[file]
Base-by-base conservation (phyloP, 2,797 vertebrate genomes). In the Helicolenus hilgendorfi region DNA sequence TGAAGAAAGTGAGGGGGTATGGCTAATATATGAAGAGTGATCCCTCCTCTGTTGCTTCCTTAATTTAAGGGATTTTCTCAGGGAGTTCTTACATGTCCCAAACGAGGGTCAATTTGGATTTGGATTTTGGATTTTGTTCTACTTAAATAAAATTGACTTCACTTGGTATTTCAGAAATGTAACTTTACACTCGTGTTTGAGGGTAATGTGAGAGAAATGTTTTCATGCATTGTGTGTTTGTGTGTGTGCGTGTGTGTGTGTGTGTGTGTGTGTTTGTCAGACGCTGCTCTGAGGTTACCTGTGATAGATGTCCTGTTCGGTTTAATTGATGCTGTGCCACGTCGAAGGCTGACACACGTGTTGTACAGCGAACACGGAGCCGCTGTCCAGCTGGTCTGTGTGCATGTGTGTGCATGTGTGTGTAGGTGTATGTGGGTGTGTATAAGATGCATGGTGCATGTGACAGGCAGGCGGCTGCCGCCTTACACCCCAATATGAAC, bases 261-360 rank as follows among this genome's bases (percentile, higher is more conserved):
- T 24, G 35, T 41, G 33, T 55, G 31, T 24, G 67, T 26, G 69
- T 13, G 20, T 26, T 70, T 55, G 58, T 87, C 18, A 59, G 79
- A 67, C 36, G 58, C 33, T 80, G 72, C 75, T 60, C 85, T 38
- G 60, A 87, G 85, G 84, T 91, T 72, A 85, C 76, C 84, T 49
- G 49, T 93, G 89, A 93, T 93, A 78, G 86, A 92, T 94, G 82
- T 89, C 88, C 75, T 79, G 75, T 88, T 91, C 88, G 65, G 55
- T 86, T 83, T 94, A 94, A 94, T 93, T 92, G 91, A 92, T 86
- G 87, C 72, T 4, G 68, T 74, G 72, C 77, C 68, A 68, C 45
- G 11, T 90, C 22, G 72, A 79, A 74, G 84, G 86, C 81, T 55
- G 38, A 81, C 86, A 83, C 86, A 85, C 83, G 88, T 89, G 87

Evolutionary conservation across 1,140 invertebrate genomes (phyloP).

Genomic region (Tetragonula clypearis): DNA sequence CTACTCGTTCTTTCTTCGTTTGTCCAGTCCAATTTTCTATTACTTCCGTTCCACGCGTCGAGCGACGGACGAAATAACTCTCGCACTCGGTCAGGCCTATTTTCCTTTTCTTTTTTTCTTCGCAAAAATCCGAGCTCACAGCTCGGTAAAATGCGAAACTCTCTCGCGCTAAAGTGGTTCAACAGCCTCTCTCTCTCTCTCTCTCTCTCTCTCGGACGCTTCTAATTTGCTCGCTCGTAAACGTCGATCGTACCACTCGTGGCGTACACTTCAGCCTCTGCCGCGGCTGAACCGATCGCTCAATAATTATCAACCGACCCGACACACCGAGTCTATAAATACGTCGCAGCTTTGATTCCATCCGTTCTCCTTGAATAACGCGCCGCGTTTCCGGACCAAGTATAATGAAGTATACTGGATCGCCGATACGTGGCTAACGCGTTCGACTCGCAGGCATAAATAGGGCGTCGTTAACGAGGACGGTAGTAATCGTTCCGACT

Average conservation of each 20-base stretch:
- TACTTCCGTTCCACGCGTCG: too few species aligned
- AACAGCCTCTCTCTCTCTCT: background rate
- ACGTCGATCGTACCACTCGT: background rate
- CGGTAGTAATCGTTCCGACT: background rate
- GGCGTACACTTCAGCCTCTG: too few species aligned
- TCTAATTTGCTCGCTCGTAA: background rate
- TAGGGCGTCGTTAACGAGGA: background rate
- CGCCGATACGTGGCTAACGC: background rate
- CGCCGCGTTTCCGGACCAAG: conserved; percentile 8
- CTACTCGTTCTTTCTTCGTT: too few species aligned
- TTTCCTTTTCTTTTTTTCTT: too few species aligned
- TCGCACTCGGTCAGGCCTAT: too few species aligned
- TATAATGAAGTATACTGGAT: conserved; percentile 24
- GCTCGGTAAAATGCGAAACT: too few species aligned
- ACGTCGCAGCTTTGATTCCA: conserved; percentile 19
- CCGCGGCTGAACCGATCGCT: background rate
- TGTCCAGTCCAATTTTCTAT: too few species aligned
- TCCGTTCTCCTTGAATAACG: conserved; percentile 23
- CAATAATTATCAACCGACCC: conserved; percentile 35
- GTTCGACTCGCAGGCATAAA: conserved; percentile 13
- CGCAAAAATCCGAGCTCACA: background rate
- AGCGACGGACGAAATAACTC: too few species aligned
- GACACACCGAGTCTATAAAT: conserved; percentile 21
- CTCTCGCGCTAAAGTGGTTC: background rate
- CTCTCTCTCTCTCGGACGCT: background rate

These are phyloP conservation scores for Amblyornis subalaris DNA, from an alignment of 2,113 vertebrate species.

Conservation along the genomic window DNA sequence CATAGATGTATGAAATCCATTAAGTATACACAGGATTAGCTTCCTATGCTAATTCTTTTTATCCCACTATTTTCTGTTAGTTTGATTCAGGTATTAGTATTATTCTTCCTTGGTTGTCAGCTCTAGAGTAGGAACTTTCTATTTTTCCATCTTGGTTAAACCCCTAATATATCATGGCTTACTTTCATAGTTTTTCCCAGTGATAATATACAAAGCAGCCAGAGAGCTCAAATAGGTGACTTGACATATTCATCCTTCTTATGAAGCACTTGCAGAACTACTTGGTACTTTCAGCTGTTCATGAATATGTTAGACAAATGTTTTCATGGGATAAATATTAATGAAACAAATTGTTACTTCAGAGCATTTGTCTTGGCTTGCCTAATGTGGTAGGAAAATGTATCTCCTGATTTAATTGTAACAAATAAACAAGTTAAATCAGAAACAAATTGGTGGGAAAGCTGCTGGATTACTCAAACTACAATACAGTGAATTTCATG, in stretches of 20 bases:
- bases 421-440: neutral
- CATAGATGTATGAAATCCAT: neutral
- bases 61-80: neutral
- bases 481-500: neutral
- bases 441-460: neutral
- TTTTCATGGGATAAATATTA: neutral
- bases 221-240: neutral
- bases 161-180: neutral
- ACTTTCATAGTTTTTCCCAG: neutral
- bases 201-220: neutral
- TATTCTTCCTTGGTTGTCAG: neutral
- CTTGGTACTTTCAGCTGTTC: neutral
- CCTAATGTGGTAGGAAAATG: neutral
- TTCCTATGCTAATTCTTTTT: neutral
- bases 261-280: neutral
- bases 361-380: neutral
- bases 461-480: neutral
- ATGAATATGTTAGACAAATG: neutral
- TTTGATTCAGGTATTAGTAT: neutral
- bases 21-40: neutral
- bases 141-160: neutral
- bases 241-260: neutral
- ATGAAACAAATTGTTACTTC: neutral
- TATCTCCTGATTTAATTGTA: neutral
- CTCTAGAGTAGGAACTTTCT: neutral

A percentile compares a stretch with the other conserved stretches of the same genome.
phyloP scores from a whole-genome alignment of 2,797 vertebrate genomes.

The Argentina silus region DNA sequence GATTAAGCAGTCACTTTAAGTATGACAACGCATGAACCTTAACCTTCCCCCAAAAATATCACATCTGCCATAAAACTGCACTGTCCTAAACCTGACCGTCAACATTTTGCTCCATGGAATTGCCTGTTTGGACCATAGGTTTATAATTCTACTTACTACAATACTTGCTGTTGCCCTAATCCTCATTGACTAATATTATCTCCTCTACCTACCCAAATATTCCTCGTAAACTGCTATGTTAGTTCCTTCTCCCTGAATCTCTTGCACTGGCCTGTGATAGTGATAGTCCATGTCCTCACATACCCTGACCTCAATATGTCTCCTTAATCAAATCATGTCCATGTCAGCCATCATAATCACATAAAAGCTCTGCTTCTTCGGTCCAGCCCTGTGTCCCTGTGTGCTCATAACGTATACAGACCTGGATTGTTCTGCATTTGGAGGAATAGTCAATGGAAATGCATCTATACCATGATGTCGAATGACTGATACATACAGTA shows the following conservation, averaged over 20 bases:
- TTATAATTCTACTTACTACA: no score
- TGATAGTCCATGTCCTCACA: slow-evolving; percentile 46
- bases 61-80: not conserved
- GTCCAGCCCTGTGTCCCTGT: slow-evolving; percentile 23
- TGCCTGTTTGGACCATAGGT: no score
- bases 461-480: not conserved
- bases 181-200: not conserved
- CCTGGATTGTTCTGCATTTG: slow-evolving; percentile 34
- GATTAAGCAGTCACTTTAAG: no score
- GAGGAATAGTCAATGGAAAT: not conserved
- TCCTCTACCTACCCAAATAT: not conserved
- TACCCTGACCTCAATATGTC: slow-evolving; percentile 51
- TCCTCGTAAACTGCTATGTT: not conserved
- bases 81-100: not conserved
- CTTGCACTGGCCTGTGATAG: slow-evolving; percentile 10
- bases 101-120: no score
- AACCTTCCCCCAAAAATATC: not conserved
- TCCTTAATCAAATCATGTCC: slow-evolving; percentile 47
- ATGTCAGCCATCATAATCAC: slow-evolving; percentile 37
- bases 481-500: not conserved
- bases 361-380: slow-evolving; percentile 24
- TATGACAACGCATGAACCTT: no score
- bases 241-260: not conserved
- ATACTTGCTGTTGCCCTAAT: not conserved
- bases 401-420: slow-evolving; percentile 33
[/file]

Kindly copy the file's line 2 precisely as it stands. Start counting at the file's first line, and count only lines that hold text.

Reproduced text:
- T 24, G 35, T 41, G 33, T 55, G 31, T 24, G 67, T 26, G 69